Reading the signs
If, during a Sydney-hobart, we know that there is low pressure to the south and a cold front approaching, there are a number of things to watch for. A roll or cigar-shaped cloud is a clear indication of an approaching front. There may well be thunder on its leading edge and a close eye on the water will show the approaching squall line.
Statistically, close to Sydney, the buster is most likely to arrive late afternoon, being driven by high temperatures and the effect of the mountains. Further south the timing is less influenced by the land and more by the speed of the depression and cold front.
This does make it important to pick up synoptic charts as well as GRIB files to understand if a front is approaching. Bear in mind that GRIB files tend towards average wind speeds and so the actual wind on the front will be considerably greater than the wind indicated behind the front. Local coastal forecasts give a good expectation of maximum wind while coastal observations position the front.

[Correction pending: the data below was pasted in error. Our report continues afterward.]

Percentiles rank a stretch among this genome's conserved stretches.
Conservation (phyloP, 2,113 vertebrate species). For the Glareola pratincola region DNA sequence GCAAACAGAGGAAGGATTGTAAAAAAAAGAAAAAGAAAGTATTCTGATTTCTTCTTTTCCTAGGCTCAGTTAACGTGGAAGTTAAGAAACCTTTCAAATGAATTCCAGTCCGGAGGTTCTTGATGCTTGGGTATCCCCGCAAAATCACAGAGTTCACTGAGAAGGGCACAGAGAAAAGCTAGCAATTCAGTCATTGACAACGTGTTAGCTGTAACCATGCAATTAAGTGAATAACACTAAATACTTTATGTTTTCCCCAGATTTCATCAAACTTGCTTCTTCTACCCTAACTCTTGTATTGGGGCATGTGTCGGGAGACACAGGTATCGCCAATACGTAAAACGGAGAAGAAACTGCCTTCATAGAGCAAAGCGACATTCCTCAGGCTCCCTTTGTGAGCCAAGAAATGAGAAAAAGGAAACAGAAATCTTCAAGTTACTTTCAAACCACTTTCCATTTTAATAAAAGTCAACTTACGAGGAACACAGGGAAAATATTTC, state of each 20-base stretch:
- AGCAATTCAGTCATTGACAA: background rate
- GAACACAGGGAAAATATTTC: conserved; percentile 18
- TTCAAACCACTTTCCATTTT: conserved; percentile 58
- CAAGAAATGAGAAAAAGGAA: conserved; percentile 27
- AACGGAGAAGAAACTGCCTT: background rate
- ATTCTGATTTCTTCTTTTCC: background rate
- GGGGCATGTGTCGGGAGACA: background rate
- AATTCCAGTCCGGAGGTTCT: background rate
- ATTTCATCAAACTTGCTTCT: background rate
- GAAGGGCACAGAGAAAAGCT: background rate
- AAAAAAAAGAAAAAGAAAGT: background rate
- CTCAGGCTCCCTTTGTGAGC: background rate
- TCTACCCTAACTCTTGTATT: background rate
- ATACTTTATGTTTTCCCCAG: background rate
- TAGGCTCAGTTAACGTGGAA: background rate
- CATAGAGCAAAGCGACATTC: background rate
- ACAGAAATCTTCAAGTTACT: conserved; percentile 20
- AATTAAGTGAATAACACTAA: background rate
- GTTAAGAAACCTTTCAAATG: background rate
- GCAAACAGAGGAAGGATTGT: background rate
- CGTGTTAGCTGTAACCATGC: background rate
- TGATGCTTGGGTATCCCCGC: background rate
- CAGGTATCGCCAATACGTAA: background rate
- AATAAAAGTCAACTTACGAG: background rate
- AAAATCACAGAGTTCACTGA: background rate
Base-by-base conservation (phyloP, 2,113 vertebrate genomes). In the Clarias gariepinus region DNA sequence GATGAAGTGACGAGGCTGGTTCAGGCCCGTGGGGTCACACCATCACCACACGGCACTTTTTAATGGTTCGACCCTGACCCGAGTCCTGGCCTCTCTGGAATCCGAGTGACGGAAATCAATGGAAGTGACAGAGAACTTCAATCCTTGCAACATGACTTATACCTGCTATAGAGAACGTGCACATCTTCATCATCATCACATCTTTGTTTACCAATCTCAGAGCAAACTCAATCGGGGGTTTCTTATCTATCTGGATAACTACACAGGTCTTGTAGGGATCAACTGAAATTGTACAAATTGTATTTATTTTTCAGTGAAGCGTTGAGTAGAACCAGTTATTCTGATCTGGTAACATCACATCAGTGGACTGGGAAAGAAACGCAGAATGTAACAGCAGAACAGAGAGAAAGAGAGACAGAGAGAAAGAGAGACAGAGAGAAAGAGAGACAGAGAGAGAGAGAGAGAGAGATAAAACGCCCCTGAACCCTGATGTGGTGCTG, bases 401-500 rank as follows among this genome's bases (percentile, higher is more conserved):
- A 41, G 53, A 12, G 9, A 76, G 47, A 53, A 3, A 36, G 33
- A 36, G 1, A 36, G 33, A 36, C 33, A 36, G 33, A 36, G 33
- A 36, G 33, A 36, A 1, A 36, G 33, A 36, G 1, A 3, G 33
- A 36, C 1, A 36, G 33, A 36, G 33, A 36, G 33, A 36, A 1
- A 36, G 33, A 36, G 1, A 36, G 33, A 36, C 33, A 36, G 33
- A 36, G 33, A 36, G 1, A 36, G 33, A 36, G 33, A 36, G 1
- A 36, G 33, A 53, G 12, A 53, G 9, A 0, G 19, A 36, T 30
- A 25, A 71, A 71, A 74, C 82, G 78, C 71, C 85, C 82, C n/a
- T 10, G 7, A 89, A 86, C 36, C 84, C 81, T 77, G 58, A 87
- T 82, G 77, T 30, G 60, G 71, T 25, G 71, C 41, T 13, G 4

Although the roll cloud is the best indicator, it is not always there and I have been caught out with no real sign of the approaching change before the spinnaker was wrapped around the forestay. We had managed to miss all the other signs of its approach, and the subsequent beat in strong wind was not much fun!